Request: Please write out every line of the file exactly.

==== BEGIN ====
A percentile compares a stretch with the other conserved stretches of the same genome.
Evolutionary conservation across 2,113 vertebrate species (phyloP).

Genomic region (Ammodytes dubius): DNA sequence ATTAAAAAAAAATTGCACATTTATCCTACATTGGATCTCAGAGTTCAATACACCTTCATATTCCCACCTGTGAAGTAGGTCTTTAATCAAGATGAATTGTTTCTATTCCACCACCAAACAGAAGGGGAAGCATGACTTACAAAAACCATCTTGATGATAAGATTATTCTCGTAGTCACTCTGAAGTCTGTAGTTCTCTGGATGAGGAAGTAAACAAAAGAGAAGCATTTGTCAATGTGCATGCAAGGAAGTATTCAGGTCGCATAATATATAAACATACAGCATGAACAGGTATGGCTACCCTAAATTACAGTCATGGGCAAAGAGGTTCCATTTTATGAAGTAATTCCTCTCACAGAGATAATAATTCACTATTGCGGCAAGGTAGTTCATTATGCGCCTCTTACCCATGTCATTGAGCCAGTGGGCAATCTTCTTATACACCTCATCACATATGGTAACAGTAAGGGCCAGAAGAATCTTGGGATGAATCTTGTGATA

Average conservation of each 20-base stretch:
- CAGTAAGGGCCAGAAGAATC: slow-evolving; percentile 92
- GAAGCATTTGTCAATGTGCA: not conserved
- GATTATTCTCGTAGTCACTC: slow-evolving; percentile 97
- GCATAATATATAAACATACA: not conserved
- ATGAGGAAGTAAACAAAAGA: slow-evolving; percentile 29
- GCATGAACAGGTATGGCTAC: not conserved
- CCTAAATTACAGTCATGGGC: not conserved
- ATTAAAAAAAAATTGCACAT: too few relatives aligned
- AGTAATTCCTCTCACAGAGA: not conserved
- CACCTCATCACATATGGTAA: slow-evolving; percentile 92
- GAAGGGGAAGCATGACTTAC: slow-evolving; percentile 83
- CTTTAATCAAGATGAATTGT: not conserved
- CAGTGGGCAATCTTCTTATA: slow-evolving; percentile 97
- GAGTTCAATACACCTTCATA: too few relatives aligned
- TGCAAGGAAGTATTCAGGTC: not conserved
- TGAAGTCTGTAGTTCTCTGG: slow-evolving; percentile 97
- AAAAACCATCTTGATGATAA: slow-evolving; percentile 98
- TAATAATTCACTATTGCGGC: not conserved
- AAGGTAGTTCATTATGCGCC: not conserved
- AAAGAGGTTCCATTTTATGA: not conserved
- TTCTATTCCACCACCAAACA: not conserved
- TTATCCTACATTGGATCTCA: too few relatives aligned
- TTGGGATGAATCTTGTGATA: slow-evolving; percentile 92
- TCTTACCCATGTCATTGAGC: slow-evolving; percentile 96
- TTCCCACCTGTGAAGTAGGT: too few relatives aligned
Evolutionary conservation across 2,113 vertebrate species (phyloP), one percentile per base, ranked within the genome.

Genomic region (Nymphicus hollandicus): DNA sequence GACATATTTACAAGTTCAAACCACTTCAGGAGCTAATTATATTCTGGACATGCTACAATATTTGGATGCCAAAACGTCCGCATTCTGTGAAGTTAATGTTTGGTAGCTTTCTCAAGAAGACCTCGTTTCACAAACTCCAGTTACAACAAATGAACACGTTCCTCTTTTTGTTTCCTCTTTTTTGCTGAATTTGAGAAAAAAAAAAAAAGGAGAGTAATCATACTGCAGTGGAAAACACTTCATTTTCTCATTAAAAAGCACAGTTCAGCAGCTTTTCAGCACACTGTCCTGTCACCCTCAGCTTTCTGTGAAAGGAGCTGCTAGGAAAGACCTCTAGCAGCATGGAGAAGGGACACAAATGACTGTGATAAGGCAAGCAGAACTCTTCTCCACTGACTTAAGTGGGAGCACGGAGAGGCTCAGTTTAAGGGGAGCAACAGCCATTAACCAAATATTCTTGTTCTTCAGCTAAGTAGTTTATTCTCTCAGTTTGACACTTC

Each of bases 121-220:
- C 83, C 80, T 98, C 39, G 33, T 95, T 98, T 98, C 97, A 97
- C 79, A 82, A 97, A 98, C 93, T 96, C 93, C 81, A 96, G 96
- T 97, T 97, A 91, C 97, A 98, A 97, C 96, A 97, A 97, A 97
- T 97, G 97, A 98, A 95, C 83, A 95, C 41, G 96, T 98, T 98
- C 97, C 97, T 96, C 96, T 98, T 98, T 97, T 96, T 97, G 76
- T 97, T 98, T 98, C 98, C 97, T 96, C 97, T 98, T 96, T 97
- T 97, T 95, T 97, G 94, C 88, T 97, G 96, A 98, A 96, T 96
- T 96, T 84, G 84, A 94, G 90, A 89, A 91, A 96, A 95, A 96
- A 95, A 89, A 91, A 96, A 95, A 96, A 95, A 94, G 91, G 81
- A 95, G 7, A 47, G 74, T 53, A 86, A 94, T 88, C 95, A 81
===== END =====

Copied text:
A percentile compares a stretch with the other conserved stretches of the same genome.
Evolutionary conservation across 2,113 vertebrate species (phyloP).

Genomic region (Ammodytes dubius): DNA sequence ATTAAAAAAAAATTGCACATTTATCCTACATTGGATCTCAGAGTTCAATACACCTTCATATTCCCACCTGTGAAGTAGGTCTTTAATCAAGATGAATTGTTTCTATTCCACCACCAAACAGAAGGGGAAGCATGACTTACAAAAACCATCTTGATGATAAGATTATTCTCGTAGTCACTCTGAAGTCTGTAGTTCTCTGGATGAGGAAGTAAACAAAAGAGAAGCATTTGTCAATGTGCATGCAAGGAAGTATTCAGGTCGCATAATATATAAACATACAGCATGAACAGGTATGGCTACCCTAAATTACAGTCATGGGCAAAGAGGTTCCATTTTATGAAGTAATTCCTCTCACAGAGATAATAATTCACTATTGCGGCAAGGTAGTTCATTATGCGCCTCTTACCCATGTCATTGAGCCAGTGGGCAATCTTCTTATACACCTCATCACATATGGTAACAGTAAGGGCCAGAAGAATCTTGGGATGAATCTTGTGATA

Average conservation of each 20-base stretch:
- CAGTAAGGGCCAGAAGAATC: slow-evolving; percentile 92
- GAAGCATTTGTCAATGTGCA: not conserved
- GATTATTCTCGTAGTCACTC: slow-evolving; percentile 97
- GCATAATATATAAACATACA: not conserved
- ATGAGGAAGTAAACAAAAGA: slow-evolving; percentile 29
- GCATGAACAGGTATGGCTAC: not conserved
- CCTAAATTACAGTCATGGGC: not conserved
- ATTAAAAAAAAATTGCACAT: too few relatives aligned
- AGTAATTCCTCTCACAGAGA: not conserved
- CACCTCATCACATATGGTAA: slow-evolving; percentile 92
- GAAGGGGAAGCATGACTTAC: slow-evolving; percentile 83
- CTTTAATCAAGATGAATTGT: not conserved
- CAGTGGGCAATCTTCTTATA: slow-evolving; percentile 97
- GAGTTCAATACACCTTCATA: too few relatives aligned
- TGCAAGGAAGTATTCAGGTC: not conserved
- TGAAGTCTGTAGTTCTCTGG: slow-evolving; percentile 97
- AAAAACCATCTTGATGATAA: slow-evolving; percentile 98
- TAATAATTCACTATTGCGGC: not conserved
- AAGGTAGTTCATTATGCGCC: not conserved
- AAAGAGGTTCCATTTTATGA: not conserved
- TTCTATTCCACCACCAAACA: not conserved
- TTATCCTACATTGGATCTCA: too few relatives aligned
- TTGGGATGAATCTTGTGATA: slow-evolving; percentile 92
- TCTTACCCATGTCATTGAGC: slow-evolving; percentile 96
- TTCCCACCTGTGAAGTAGGT: too few relatives aligned
Evolutionary conservation across 2,113 vertebrate species (phyloP), one percentile per base, ranked within the genome.

Genomic region (Nymphicus hollandicus): DNA sequence GACATATTTACAAGTTCAAACCACTTCAGGAGCTAATTATATTCTGGACATGCTACAATATTTGGATGCCAAAACGTCCGCATTCTGTGAAGTTAATGTTTGGTAGCTTTCTCAAGAAGACCTCGTTTCACAAACTCCAGTTACAACAAATGAACACGTTCCTCTTTTTGTTTCCTCTTTTTTGCTGAATTTGAGAAAAAAAAAAAAAGGAGAGTAATCATACTGCAGTGGAAAACACTTCATTTTCTCATTAAAAAGCACAGTTCAGCAGCTTTTCAGCACACTGTCCTGTCACCCTCAGCTTTCTGTGAAAGGAGCTGCTAGGAAAGACCTCTAGCAGCATGGAGAAGGGACACAAATGACTGTGATAAGGCAAGCAGAACTCTTCTCCACTGACTTAAGTGGGAGCACGGAGAGGCTCAGTTTAAGGGGAGCAACAGCCATTAACCAAATATTCTTGTTCTTCAGCTAAGTAGTTTATTCTCTCAGTTTGACACTTC

Each of bases 121-220:
- C 83, C 80, T 98, C 39, G 33, T 95, T 98, T 98, C 97, A 97
- C 79, A 82, A 97, A 98, C 93, T 96, C 93, C 81, A 96, G 96
- T 97, T 97, A 91, C 97, A 98, A 97, C 96, A 97, A 97, A 97
- T 97, G 97, A 98, A 95, C 83, A 95, C 41, G 96, T 98, T 98
- C 97, C 97, T 96, C 96, T 98, T 98, T 97, T 96, T 97, G 76
- T 97, T 98, T 98, C 98, C 97, T 96, C 97, T 98, T 96, T 97
- T 97, T 95, T 97, G 94, C 88, T 97, G 96, A 98, A 96, T 96
- T 96, T 84, G 84, A 94, G 90, A 89, A 91, A 96, A 95, A 96
- A 95, A 89, A 91, A 96, A 95, A 96, A 95, A 94, G 91, G 81
- A 95, G 7, A 47, G 74, T 53, A 86, A 94, T 88, C 95, A 81